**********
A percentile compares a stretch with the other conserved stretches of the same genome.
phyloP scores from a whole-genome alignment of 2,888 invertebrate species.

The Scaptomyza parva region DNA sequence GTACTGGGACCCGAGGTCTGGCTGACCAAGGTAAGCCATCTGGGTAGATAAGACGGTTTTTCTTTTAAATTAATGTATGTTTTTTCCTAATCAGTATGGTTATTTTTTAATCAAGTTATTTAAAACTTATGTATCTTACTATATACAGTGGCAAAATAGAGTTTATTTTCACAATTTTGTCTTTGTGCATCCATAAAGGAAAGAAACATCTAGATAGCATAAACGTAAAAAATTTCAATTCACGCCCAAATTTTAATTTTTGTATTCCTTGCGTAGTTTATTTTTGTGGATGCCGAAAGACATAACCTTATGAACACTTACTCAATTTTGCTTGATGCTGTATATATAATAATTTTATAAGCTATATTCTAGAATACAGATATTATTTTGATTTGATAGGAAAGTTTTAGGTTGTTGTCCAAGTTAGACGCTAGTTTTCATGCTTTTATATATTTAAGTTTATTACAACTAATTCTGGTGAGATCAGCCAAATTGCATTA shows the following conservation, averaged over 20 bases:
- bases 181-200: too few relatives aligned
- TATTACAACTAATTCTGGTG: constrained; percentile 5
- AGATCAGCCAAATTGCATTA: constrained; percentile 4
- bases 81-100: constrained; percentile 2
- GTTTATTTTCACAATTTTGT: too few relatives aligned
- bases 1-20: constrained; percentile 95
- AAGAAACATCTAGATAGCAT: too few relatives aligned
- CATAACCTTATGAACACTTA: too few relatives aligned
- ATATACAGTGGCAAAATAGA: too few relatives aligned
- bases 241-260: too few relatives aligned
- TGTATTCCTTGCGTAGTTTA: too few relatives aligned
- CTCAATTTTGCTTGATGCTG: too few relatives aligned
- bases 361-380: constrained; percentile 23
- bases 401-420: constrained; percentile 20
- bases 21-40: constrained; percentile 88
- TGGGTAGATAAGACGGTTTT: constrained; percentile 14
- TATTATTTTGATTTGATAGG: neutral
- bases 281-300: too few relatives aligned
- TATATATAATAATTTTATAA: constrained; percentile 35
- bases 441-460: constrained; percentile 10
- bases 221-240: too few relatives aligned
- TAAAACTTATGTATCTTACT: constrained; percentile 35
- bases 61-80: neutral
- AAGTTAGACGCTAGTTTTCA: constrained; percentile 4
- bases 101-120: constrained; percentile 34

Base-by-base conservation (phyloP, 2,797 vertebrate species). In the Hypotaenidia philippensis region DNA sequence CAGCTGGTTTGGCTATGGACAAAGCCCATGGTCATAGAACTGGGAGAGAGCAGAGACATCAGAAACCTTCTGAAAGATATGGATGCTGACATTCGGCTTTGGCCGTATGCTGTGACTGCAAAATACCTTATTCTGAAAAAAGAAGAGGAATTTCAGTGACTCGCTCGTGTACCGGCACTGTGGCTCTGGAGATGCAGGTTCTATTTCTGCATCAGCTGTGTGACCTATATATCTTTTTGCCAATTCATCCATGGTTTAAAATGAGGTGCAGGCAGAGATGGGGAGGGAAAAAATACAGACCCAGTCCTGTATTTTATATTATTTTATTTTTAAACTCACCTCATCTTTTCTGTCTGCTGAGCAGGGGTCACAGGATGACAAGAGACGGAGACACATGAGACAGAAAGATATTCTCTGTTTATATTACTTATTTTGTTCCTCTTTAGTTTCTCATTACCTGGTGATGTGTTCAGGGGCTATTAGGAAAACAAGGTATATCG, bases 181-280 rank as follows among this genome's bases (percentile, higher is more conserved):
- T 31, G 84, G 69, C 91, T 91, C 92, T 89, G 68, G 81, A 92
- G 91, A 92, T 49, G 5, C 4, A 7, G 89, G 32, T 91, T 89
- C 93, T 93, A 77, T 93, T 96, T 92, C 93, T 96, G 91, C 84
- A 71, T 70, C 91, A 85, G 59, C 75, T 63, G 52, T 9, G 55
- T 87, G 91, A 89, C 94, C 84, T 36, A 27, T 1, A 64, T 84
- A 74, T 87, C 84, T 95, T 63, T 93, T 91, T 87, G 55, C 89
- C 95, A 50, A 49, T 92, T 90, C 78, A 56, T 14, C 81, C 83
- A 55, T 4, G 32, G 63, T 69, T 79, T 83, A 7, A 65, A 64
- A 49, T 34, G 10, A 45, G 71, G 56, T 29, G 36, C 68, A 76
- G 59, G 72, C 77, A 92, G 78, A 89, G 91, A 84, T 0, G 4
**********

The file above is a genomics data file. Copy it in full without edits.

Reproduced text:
A percentile compares a stretch with the other conserved stretches of the same genome.
phyloP scores from a whole-genome alignment of 2,888 invertebrate species.

The Scaptomyza parva region DNA sequence GTACTGGGACCCGAGGTCTGGCTGACCAAGGTAAGCCATCTGGGTAGATAAGACGGTTTTTCTTTTAAATTAATGTATGTTTTTTCCTAATCAGTATGGTTATTTTTTAATCAAGTTATTTAAAACTTATGTATCTTACTATATACAGTGGCAAAATAGAGTTTATTTTCACAATTTTGTCTTTGTGCATCCATAAAGGAAAGAAACATCTAGATAGCATAAACGTAAAAAATTTCAATTCACGCCCAAATTTTAATTTTTGTATTCCTTGCGTAGTTTATTTTTGTGGATGCCGAAAGACATAACCTTATGAACACTTACTCAATTTTGCTTGATGCTGTATATATAATAATTTTATAAGCTATATTCTAGAATACAGATATTATTTTGATTTGATAGGAAAGTTTTAGGTTGTTGTCCAAGTTAGACGCTAGTTTTCATGCTTTTATATATTTAAGTTTATTACAACTAATTCTGGTGAGATCAGCCAAATTGCATTA shows the following conservation, averaged over 20 bases:
- bases 181-200: too few relatives aligned
- TATTACAACTAATTCTGGTG: constrained; percentile 5
- AGATCAGCCAAATTGCATTA: constrained; percentile 4
- bases 81-100: constrained; percentile 2
- GTTTATTTTCACAATTTTGT: too few relatives aligned
- bases 1-20: constrained; percentile 95
- AAGAAACATCTAGATAGCAT: too few relatives aligned
- CATAACCTTATGAACACTTA: too few relatives aligned
- ATATACAGTGGCAAAATAGA: too few relatives aligned
- bases 241-260: too few relatives aligned
- TGTATTCCTTGCGTAGTTTA: too few relatives aligned
- CTCAATTTTGCTTGATGCTG: too few relatives aligned
- bases 361-380: constrained; percentile 23
- bases 401-420: constrained; percentile 20
- bases 21-40: constrained; percentile 88
- TGGGTAGATAAGACGGTTTT: constrained; percentile 14
- TATTATTTTGATTTGATAGG: neutral
- bases 281-300: too few relatives aligned
- TATATATAATAATTTTATAA: constrained; percentile 35
- bases 441-460: constrained; percentile 10
- bases 221-240: too few relatives aligned
- TAAAACTTATGTATCTTACT: constrained; percentile 35
- bases 61-80: neutral
- AAGTTAGACGCTAGTTTTCA: constrained; percentile 4
- bases 101-120: constrained; percentile 34

Base-by-base conservation (phyloP, 2,797 vertebrate species). In the Hypotaenidia philippensis region DNA sequence CAGCTGGTTTGGCTATGGACAAAGCCCATGGTCATAGAACTGGGAGAGAGCAGAGACATCAGAAACCTTCTGAAAGATATGGATGCTGACATTCGGCTTTGGCCGTATGCTGTGACTGCAAAATACCTTATTCTGAAAAAAGAAGAGGAATTTCAGTGACTCGCTCGTGTACCGGCACTGTGGCTCTGGAGATGCAGGTTCTATTTCTGCATCAGCTGTGTGACCTATATATCTTTTTGCCAATTCATCCATGGTTTAAAATGAGGTGCAGGCAGAGATGGGGAGGGAAAAAATACAGACCCAGTCCTGTATTTTATATTATTTTATTTTTAAACTCACCTCATCTTTTCTGTCTGCTGAGCAGGGGTCACAGGATGACAAGAGACGGAGACACATGAGACAGAAAGATATTCTCTGTTTATATTACTTATTTTGTTCCTCTTTAGTTTCTCATTACCTGGTGATGTGTTCAGGGGCTATTAGGAAAACAAGGTATATCG, bases 181-280 rank as follows among this genome's bases (percentile, higher is more conserved):
- T 31, G 84, G 69, C 91, T 91, C 92, T 89, G 68, G 81, A 92
- G 91, A 92, T 49, G 5, C 4, A 7, G 89, G 32, T 91, T 89
- C 93, T 93, A 77, T 93, T 96, T 92, C 93, T 96, G 91, C 84
- A 71, T 70, C 91, A 85, G 59, C 75, T 63, G 52, T 9, G 55
- T 87, G 91, A 89, C 94, C 84, T 36, A 27, T 1, A 64, T 84
- A 74, T 87, C 84, T 95, T 63, T 93, T 91, T 87, G 55, C 89
- C 95, A 50, A 49, T 92, T 90, C 78, A 56, T 14, C 81, C 83
- A 55, T 4, G 32, G 63, T 69, T 79, T 83, A 7, A 65, A 64
- A 49, T 34, G 10, A 45, G 71, G 56, T 29, G 36, C 68, A 76
- G 59, G 72, C 77, A 92, G 78, A 89, G 91, A 84, T 0, G 4